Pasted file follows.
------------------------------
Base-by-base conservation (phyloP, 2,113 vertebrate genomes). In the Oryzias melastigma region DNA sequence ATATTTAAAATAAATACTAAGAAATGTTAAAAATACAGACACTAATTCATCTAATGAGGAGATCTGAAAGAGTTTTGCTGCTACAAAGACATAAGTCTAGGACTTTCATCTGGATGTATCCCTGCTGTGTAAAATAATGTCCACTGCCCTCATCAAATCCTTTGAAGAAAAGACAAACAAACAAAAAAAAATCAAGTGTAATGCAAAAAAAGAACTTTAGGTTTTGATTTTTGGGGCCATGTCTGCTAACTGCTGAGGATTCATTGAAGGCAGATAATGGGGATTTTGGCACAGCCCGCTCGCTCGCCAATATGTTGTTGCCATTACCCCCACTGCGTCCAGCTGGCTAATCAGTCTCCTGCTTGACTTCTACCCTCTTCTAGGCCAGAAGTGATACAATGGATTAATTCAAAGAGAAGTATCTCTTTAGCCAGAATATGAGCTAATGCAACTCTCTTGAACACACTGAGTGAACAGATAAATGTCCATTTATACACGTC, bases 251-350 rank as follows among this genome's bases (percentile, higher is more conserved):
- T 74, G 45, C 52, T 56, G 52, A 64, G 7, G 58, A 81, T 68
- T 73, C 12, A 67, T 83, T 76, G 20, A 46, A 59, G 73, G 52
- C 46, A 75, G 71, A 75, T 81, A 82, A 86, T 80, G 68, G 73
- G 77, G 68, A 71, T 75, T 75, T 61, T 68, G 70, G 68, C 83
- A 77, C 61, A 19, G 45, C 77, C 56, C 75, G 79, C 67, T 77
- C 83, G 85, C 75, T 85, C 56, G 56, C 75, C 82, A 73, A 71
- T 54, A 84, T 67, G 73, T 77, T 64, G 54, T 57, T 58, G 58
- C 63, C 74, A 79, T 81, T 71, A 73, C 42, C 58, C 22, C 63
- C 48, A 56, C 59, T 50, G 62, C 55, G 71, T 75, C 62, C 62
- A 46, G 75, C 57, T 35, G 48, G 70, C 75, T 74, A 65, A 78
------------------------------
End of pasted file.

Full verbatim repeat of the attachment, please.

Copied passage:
Base-by-base conservation (phyloP, 2,113 vertebrate genomes). In the Oryzias melastigma region DNA sequence ATATTTAAAATAAATACTAAGAAATGTTAAAAATACAGACACTAATTCATCTAATGAGGAGATCTGAAAGAGTTTTGCTGCTACAAAGACATAAGTCTAGGACTTTCATCTGGATGTATCCCTGCTGTGTAAAATAATGTCCACTGCCCTCATCAAATCCTTTGAAGAAAAGACAAACAAACAAAAAAAAATCAAGTGTAATGCAAAAAAAGAACTTTAGGTTTTGATTTTTGGGGCCATGTCTGCTAACTGCTGAGGATTCATTGAAGGCAGATAATGGGGATTTTGGCACAGCCCGCTCGCTCGCCAATATGTTGTTGCCATTACCCCCACTGCGTCCAGCTGGCTAATCAGTCTCCTGCTTGACTTCTACCCTCTTCTAGGCCAGAAGTGATACAATGGATTAATTCAAAGAGAAGTATCTCTTTAGCCAGAATATGAGCTAATGCAACTCTCTTGAACACACTGAGTGAACAGATAAATGTCCATTTATACACGTC, bases 251-350 rank as follows among this genome's bases (percentile, higher is more conserved):
- T 74, G 45, C 52, T 56, G 52, A 64, G 7, G 58, A 81, T 68
- T 73, C 12, A 67, T 83, T 76, G 20, A 46, A 59, G 73, G 52
- C 46, A 75, G 71, A 75, T 81, A 82, A 86, T 80, G 68, G 73
- G 77, G 68, A 71, T 75, T 75, T 61, T 68, G 70, G 68, C 83
- A 77, C 61, A 19, G 45, C 77, C 56, C 75, G 79, C 67, T 77
- C 83, G 85, C 75, T 85, C 56, G 56, C 75, C 82, A 73, A 71
- T 54, A 84, T 67, G 73, T 77, T 64, G 54, T 57, T 58, G 58
- C 63, C 74, A 79, T 81, T 71, A 73, C 42, C 58, C 22, C 63
- C 48, A 56, C 59, T 50, G 62, C 55, G 71, T 75, C 62, C 62
- A 46, G 75, C 57, T 35, G 48, G 70, C 75, T 74, A 65, A 78